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For a while there, Tesla CEO Elon Musk was having a kumbaya moment after the public editor The New York Times, Margaret Sullivan, wrote that her publication may have been overzealous in its criticism of the Tesla Model S and admitted that Times reporter John Broder was not entirely precise with his mileage or speed logs.

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And, lo, in the case of John Broder vs. Elon Musk, The New York Times is admitting defeat. A little bit. Sort of.

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You knew this was coming, didn't you? Even more prisms through which to look at the failed (or is that "failed"?) Tesla Model S drive up the East Coast that The New York Times reported on last weekend. We're going to assume you know what's been happening with this, but if not, then you can get caught up by reading this, this and this. All set? Good.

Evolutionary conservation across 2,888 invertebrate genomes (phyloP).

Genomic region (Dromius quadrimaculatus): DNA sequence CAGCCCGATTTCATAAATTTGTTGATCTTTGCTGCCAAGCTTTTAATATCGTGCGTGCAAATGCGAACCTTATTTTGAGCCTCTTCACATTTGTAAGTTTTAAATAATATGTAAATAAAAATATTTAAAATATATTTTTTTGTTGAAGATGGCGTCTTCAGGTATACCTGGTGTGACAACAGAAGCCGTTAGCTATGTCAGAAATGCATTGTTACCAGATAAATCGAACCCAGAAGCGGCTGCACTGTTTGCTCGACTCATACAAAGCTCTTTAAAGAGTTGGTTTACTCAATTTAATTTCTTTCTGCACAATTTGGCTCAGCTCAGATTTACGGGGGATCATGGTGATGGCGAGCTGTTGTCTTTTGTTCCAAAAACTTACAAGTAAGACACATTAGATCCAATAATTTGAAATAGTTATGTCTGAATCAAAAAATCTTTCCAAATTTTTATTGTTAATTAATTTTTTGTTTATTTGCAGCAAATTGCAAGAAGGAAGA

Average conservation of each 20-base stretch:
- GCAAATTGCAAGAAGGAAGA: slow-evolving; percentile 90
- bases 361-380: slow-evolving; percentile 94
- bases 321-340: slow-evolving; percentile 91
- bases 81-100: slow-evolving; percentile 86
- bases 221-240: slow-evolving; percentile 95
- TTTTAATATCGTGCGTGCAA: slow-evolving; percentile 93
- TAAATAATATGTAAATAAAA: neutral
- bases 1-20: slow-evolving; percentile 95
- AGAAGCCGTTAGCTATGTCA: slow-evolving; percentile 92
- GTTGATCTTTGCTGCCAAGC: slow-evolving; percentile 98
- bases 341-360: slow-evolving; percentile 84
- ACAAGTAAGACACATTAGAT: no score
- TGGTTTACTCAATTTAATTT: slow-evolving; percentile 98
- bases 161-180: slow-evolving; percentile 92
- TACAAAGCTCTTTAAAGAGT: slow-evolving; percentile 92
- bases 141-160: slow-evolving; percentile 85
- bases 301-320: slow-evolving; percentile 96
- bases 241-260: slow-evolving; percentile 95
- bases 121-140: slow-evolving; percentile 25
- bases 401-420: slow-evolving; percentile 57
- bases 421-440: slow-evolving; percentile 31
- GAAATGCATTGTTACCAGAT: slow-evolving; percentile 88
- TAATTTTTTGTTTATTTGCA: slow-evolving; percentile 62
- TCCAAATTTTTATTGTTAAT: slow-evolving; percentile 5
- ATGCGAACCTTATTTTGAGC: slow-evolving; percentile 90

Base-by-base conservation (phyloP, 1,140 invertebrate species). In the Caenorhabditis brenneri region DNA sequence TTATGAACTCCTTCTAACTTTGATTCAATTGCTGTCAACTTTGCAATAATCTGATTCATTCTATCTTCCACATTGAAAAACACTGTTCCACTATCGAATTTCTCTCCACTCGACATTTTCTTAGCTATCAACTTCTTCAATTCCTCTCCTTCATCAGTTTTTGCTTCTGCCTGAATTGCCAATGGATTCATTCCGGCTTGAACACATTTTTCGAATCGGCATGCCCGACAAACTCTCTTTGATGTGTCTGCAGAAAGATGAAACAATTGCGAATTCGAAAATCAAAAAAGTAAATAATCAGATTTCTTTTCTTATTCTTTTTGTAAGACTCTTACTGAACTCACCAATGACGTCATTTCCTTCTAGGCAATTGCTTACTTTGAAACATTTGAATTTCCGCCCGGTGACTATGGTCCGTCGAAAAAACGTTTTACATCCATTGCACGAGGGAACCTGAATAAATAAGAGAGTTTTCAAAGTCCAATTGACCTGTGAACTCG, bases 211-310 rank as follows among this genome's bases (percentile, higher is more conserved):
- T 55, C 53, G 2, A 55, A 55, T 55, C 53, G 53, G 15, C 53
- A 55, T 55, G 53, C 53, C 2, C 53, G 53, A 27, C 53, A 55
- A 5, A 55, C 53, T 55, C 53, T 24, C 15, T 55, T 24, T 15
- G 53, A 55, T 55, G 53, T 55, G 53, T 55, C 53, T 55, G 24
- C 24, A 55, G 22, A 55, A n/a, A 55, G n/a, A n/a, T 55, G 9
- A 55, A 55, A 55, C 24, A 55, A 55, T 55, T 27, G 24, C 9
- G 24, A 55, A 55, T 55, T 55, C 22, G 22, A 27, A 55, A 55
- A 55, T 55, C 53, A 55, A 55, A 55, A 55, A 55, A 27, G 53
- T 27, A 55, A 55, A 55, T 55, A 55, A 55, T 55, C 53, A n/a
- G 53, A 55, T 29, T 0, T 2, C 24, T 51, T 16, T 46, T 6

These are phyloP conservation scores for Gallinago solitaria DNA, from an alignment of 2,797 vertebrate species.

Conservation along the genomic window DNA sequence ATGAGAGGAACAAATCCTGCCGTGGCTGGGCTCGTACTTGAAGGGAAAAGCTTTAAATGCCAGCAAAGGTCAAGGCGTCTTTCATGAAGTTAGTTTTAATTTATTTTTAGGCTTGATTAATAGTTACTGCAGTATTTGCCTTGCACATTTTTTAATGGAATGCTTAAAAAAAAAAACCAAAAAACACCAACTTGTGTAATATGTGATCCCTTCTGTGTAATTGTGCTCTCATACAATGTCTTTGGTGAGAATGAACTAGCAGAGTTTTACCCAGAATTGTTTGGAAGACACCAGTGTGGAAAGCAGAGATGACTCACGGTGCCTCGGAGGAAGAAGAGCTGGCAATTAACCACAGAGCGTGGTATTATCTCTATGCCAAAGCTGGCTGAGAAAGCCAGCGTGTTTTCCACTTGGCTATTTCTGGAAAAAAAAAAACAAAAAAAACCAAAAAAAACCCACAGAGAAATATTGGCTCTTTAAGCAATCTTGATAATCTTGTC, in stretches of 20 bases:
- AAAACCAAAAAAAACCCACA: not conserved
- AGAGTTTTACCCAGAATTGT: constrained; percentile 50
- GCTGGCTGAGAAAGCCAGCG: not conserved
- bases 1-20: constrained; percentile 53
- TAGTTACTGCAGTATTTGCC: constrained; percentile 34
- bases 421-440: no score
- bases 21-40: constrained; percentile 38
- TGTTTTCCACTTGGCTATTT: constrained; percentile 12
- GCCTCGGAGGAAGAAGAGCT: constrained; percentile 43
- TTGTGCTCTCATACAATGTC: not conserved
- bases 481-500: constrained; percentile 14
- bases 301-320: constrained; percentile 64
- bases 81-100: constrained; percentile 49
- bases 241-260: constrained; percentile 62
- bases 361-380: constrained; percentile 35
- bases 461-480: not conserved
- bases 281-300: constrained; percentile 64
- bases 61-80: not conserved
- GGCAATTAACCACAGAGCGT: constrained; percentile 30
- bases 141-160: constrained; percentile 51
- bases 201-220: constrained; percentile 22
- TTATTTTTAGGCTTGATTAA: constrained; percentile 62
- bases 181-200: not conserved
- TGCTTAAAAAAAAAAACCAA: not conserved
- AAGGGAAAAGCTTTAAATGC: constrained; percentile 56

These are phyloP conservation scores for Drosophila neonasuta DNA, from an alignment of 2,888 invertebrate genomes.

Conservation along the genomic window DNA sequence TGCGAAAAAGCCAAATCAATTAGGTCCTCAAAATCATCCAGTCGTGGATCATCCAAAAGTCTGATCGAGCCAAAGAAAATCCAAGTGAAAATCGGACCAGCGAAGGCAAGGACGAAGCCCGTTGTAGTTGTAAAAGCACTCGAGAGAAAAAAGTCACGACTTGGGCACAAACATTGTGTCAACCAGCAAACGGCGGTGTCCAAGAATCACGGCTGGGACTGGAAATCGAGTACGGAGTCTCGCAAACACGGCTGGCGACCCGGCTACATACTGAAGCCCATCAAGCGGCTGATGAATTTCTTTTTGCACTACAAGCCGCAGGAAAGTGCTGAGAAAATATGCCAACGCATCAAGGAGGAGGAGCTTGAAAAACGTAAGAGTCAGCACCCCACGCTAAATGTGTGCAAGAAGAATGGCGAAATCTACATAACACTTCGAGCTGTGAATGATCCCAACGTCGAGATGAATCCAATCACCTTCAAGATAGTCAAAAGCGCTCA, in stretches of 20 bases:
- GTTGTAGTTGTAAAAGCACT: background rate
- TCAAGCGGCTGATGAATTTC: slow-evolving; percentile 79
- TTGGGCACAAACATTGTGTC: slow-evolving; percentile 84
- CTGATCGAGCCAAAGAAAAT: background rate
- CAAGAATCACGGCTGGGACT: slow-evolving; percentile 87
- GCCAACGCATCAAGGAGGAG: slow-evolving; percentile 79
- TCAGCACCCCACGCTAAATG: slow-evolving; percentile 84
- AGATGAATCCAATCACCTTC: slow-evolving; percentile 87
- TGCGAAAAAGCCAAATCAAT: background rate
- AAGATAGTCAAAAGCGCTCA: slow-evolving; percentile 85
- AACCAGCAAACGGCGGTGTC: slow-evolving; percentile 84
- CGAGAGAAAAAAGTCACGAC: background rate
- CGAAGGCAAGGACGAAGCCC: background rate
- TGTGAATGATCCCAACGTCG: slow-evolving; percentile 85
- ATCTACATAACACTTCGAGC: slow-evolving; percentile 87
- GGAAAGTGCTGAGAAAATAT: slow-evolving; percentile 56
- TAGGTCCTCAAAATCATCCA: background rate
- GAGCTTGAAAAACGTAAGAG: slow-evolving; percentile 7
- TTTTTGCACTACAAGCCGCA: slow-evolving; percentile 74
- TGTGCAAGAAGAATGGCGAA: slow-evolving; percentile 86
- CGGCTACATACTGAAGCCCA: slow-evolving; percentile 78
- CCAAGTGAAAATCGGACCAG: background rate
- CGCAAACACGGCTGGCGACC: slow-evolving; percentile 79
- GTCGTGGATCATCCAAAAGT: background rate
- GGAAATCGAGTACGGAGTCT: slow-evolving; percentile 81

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Following a major dust-up between The New York Times and electric carmaker Tesla Motors, many are left wondering who to believe.

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Despite an official promise that Tesla Motors would respond to the online kerfuffle kicked up yesterday between The New York Times reporter John Broder and Tesla CEO Elon Musk, the official Tesla website remained silent today. The wait doesn't mean the internet has been mute on this subject, though. That's just not how it works.

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Remember that episode of Top Gear, where the notoriously anti-EV crew pushed a Tesla Roadster to show what would happen if the car's battery had run out of juice? And then Tesla got all litigious and filed suit (which the company eventually lost)? Well, we might be in for another public scuffle about the merits of electric vehicles.

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